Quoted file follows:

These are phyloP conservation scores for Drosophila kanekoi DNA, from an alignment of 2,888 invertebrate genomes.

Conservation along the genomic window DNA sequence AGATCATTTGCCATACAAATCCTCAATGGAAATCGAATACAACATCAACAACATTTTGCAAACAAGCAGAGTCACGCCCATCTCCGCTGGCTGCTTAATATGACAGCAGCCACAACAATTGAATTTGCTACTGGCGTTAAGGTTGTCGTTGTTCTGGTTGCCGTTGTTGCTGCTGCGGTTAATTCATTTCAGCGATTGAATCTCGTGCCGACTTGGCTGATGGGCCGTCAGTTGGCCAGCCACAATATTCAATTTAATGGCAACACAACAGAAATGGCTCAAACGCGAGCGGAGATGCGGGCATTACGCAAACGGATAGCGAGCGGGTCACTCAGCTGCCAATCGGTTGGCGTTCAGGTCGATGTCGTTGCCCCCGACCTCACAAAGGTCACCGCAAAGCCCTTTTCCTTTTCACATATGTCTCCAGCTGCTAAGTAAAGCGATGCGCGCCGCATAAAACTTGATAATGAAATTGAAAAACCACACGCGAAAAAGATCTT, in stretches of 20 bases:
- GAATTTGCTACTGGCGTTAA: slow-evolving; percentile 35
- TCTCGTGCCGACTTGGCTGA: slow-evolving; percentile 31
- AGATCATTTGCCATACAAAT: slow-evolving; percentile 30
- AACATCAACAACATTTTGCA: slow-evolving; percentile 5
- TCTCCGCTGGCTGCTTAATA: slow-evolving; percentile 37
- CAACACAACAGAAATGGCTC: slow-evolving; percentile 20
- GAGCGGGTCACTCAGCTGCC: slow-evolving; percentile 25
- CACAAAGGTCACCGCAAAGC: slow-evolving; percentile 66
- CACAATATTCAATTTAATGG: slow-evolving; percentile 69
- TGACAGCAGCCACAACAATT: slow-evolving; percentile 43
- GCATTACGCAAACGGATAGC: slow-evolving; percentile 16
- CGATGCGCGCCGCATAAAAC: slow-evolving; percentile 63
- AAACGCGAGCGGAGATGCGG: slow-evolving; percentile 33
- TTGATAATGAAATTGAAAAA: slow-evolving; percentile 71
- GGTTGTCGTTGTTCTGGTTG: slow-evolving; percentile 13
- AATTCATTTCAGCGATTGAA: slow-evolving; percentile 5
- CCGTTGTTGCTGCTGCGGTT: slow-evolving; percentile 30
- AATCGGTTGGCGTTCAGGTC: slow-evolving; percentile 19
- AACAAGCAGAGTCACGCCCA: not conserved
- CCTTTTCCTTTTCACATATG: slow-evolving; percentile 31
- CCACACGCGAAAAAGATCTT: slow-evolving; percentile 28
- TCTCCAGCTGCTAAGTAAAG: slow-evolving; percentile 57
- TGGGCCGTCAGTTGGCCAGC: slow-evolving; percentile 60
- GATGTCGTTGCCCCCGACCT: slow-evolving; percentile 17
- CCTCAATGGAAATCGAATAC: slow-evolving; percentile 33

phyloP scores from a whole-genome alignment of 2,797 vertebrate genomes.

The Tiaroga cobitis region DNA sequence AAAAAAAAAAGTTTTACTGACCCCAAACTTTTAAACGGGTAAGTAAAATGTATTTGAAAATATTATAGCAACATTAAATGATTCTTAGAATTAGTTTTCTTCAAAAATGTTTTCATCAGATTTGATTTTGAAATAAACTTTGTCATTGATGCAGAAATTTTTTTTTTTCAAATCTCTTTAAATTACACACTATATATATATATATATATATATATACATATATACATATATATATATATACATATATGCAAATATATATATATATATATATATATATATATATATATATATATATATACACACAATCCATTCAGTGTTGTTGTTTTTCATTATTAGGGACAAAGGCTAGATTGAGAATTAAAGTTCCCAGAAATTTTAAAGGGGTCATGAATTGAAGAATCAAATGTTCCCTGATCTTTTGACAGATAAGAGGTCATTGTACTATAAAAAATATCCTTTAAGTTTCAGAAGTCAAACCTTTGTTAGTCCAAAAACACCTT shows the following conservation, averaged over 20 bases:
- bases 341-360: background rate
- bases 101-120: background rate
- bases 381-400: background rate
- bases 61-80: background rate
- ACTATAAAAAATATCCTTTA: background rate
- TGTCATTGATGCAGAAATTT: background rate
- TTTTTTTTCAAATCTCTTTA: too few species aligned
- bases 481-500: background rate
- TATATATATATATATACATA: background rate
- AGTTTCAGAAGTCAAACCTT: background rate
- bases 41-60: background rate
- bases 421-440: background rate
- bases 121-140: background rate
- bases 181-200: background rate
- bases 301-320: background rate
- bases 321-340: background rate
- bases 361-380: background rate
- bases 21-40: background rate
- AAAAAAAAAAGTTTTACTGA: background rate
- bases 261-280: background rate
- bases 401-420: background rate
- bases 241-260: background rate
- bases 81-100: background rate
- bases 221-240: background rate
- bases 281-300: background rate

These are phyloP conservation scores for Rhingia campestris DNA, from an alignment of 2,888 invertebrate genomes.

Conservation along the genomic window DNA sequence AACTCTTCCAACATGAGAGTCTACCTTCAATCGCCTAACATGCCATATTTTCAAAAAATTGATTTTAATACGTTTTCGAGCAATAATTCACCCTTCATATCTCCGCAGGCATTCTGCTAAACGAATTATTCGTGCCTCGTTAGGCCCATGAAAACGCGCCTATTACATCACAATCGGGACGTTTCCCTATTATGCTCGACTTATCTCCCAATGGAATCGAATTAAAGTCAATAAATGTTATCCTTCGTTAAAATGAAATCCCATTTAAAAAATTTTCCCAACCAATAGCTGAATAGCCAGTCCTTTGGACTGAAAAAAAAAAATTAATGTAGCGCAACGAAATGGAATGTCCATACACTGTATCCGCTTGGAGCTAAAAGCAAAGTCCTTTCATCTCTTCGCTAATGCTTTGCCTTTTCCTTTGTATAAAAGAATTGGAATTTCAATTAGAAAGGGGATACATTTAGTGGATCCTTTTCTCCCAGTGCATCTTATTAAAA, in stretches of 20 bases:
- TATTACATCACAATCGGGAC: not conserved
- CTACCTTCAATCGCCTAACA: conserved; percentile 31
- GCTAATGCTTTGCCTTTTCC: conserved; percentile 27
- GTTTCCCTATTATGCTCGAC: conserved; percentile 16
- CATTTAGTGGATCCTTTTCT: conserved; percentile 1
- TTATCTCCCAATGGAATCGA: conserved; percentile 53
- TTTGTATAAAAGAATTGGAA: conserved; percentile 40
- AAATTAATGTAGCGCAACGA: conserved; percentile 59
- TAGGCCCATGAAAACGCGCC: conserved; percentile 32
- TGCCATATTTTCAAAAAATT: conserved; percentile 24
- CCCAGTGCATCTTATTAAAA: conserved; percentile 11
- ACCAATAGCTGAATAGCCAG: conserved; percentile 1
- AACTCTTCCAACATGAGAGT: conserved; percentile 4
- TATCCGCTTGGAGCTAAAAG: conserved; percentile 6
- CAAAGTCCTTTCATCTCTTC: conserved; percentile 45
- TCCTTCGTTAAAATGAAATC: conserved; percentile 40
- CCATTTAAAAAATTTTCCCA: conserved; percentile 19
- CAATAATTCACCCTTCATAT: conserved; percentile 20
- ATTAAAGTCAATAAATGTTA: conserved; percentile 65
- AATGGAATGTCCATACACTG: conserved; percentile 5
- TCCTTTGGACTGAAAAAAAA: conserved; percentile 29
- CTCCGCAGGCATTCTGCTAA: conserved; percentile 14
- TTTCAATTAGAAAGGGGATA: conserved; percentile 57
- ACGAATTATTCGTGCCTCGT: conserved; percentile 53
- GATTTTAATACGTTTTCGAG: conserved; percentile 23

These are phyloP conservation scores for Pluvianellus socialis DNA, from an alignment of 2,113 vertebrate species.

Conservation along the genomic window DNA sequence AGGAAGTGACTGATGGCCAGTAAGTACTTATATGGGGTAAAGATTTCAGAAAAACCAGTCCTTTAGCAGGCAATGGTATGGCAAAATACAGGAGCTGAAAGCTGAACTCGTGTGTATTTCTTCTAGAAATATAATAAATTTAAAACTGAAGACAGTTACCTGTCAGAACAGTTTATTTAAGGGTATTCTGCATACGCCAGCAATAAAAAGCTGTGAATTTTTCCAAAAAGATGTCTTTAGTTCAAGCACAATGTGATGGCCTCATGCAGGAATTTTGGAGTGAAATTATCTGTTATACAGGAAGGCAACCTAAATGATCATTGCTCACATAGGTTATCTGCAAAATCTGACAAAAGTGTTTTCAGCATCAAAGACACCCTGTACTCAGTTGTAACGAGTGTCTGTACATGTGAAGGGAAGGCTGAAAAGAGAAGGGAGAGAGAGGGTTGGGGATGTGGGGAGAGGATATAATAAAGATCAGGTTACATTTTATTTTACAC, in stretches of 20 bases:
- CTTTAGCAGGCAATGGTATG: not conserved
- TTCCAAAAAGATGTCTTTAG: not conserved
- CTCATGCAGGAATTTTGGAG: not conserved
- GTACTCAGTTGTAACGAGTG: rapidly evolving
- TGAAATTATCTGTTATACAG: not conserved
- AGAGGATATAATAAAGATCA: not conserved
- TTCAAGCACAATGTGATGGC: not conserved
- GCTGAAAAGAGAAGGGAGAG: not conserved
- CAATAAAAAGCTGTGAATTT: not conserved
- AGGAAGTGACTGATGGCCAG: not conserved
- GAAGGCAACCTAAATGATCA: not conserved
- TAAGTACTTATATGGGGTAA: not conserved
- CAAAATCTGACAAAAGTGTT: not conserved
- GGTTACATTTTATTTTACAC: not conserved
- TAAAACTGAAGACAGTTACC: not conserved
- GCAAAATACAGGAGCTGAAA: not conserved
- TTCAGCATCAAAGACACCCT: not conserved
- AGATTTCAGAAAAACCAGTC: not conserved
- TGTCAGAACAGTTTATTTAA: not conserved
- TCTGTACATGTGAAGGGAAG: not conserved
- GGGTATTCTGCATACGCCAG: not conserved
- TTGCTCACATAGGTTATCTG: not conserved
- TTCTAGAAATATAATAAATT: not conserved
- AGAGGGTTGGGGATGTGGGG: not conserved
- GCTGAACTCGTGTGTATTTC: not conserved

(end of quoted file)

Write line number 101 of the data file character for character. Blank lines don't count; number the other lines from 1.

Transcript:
- AGATTTCAGAAAAACCAGTC: not conserved